• Ministry has never been about us, it’s about equipping the saints and strengthening the Body of Christ.

Okay, that being said, I have to comment on a couple of things. First, I received some surprising (to me) pushback from some of the groups I worked with at church: i.e. “I don’t see why you can’t continue to lead the men’s groups and teach Sunday school?”

Then, a lot of people have said variations of the following: “We thought you and Rebekah would just be part of the congregation now she has retired….” and, “Why can’t you just attend WFPC?”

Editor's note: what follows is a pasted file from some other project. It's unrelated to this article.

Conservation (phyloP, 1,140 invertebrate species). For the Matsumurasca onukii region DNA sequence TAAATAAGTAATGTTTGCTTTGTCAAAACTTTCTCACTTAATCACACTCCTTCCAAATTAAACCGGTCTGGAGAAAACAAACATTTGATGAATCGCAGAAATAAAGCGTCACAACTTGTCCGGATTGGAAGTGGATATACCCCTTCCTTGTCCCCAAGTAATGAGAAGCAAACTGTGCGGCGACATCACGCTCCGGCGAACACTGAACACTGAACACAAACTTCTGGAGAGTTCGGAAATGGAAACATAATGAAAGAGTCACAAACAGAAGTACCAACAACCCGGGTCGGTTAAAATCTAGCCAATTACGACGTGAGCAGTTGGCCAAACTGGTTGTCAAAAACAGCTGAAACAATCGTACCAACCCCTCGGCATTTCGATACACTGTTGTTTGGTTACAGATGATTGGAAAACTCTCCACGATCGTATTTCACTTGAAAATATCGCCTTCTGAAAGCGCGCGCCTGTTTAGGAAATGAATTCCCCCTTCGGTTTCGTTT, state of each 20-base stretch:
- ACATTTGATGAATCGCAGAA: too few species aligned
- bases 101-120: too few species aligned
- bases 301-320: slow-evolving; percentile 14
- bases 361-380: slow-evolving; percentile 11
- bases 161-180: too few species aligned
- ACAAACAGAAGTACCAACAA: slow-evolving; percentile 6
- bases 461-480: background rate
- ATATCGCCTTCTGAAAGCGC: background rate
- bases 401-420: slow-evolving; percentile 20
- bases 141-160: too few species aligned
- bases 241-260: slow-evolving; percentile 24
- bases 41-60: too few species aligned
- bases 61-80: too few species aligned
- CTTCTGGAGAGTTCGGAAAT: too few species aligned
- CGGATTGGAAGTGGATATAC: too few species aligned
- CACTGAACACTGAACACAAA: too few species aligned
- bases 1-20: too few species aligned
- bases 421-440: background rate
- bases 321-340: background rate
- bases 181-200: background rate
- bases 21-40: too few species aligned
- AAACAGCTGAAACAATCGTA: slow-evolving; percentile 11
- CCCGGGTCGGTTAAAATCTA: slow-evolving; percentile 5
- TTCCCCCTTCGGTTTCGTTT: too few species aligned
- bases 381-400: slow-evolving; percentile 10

Personality has a huge impact:

First, regardless of our best intentions, the personality of a high-profile leader absolutely impacts both the character and the trajectory of a church. It has always been God’s church, but God uses people like Rebekah in unique and profound ways.

That being said, when such a big personality steps aside, it is essential that they step completely out of the picture. The focal point for a vibrant church such as Wake Forest Presbyterian must be Jesus, and the forward momentum must be anchored in the singular desire to follow Jesus.

If Rebekah and I and were to be involved or present, then we would be a distraction. We are happy to be cheerleaders for WFPC, we will remain friends with our friends (coffee… golf… dinner…), we will be interested observers, but we will not be any kind of a distraction.

Transitions are spiritual incubators: